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Grand Forks Airman leads digital transition

Airman stands next to computer and smiles at camera.

Staff Sgt. Kyle Marquart stands at his workstation for an environmental portrait on June 22, 2021 at Grand Forks Air Force Base, N.D. Marquart is recognized for his achievements, more specifically his lead role in the Squadron Aviation Resource Management (SARM) digital record transition effort. (U.S. Air Force photo by Airman 1st Class Roxanne Belovarac)

GRAND FORKS AIR FORCE BASE, N.D. --

Taking out the paper waste, one page at a time. Staff Sgt. Kyle Marquart, Unit Security Manager for the 348th Reconnaissance Squadron, made movements in waste reduction by initiating and leading the transition of the Squadron Aviation Resource Management (SARM) records from paper to digital.

“My big drive behind it was we’re the only operations unit on this base, so if we can get managing this down really packed and really efficient,” Marquart said. “It gives the other Airmen in the office more time to better themselves in their free time, such as enrolling in college or working on their physical fitness.”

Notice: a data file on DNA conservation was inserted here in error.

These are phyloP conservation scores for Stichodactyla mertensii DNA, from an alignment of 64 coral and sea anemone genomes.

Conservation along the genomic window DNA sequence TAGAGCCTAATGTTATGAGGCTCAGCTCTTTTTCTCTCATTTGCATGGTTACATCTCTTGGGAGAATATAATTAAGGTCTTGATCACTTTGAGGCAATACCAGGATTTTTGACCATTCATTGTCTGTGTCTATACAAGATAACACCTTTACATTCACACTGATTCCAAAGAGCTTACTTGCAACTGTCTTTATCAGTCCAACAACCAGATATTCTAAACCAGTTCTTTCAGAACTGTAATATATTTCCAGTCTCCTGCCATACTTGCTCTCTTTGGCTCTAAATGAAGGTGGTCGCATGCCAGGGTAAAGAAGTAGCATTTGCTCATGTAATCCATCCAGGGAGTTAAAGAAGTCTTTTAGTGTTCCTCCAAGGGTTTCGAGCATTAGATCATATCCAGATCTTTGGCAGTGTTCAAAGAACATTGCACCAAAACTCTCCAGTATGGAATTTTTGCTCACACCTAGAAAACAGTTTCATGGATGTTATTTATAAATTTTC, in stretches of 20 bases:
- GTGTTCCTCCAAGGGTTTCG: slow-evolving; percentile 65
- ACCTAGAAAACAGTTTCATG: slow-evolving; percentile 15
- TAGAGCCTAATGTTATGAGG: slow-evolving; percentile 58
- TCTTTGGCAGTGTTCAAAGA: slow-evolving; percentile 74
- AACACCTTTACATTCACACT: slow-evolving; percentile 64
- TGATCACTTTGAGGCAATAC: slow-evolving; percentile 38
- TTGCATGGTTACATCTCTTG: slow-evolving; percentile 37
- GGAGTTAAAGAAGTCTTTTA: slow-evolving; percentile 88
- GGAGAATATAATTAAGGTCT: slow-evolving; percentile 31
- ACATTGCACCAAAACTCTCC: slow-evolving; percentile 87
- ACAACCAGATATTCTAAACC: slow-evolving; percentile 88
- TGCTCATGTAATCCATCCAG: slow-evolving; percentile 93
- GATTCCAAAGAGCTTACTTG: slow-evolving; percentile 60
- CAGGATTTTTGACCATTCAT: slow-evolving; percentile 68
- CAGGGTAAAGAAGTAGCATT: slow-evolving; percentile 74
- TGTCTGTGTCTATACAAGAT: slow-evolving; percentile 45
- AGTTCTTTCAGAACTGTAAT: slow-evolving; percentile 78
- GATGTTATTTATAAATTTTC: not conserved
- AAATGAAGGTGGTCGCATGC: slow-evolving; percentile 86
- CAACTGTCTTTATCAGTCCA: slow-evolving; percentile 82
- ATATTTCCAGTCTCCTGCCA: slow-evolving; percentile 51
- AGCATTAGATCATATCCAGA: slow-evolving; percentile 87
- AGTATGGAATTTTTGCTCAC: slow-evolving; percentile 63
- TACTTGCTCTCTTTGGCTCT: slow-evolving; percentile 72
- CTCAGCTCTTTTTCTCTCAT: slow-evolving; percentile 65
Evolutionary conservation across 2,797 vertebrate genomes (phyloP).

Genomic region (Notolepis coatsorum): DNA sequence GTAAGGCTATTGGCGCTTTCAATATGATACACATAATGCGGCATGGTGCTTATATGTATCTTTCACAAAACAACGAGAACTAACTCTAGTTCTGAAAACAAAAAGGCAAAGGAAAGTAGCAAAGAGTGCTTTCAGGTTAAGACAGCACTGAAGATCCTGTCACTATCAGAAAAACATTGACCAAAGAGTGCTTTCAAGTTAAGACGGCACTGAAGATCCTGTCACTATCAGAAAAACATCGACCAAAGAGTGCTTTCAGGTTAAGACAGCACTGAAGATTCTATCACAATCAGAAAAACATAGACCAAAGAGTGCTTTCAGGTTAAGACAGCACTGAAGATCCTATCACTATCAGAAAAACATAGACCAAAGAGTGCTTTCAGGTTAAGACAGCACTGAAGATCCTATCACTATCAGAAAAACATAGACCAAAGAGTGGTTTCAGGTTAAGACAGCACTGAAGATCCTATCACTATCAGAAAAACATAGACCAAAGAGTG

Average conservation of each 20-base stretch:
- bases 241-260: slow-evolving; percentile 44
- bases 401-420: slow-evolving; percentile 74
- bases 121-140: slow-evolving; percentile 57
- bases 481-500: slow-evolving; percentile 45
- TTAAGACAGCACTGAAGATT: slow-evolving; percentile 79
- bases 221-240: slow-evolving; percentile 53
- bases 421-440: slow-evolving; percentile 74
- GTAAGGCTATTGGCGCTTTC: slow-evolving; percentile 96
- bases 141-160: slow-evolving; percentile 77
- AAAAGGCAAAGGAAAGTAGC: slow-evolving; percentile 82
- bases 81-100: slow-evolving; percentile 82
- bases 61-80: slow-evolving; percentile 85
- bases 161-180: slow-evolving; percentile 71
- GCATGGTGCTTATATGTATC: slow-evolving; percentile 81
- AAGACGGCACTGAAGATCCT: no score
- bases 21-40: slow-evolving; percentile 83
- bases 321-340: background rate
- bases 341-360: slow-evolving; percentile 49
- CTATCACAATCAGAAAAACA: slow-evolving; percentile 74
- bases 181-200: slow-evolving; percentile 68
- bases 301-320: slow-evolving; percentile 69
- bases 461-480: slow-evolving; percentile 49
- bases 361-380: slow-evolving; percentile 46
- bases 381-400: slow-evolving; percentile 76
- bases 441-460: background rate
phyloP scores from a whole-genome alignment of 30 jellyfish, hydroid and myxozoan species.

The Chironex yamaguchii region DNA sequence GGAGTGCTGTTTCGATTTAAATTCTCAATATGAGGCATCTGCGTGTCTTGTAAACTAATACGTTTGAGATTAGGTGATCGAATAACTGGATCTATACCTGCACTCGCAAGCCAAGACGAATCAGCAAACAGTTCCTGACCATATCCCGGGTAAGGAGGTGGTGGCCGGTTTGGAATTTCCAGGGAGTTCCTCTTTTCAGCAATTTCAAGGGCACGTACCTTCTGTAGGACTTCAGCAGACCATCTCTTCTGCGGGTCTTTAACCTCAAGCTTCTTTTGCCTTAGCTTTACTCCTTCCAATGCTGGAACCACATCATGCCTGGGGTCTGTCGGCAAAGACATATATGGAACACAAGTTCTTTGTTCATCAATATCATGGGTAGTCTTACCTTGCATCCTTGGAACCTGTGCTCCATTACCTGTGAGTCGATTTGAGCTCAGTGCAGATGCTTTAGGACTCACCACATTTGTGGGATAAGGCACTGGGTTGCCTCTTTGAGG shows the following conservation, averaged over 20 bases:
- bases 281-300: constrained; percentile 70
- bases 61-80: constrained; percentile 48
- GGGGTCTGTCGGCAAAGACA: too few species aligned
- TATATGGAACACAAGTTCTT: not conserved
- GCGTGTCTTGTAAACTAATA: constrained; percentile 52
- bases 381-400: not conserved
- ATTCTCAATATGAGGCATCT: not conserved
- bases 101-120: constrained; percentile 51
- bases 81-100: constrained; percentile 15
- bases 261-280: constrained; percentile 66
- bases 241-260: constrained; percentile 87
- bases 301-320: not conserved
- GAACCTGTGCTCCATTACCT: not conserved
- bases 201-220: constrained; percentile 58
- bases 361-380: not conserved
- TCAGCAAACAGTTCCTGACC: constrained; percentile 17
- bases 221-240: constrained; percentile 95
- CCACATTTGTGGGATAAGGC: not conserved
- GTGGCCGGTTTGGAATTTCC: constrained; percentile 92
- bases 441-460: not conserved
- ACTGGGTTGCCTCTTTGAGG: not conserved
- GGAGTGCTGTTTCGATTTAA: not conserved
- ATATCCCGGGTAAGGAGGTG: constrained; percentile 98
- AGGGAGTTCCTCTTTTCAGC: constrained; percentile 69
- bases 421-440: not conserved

Marquart set up six scanners and worked with his office to digitalize more than 170 aircrew training management folders that contain over 3,400 paper documents, cutting their office paper waste by 73%.

“Marquart is one of the most hardworking people in the office and he makes work enjoyable at the same time.” said Tech. Sgt. Nathan Roach, a Non-Commissioned Officer from SARM at the 348 RS. “The amount of work that he does every day is outstanding. He’s an inspiration to me.”

He played a crucial part in building the first 319th Reconnaissance Wing Host Aviation Resource Management office.

As the USM, Marquart re-created the Joint Personnel Adjudication System program from scratch, authored the first squadron operating instruction and completed the merger to the Defense Information Security System three months ahead of schedule. 

Marquart also mentioned how the Air Force was pushing towards a ‘Digital Air Force’ to cut down on paper waste, but no office around him made a move towards it.

“I figured I could eliminate at least two cabinets full of paper locally, then hopefully that affect can ripple out,” said Marquart. “Other offices can start adopting the same, and hopefully one day we can have a paperless Air Force.”

Scanning day in and day out, page by page, Marquart was able to complete the transition from paper to digital and push the Air Force just a little closer to being paper free.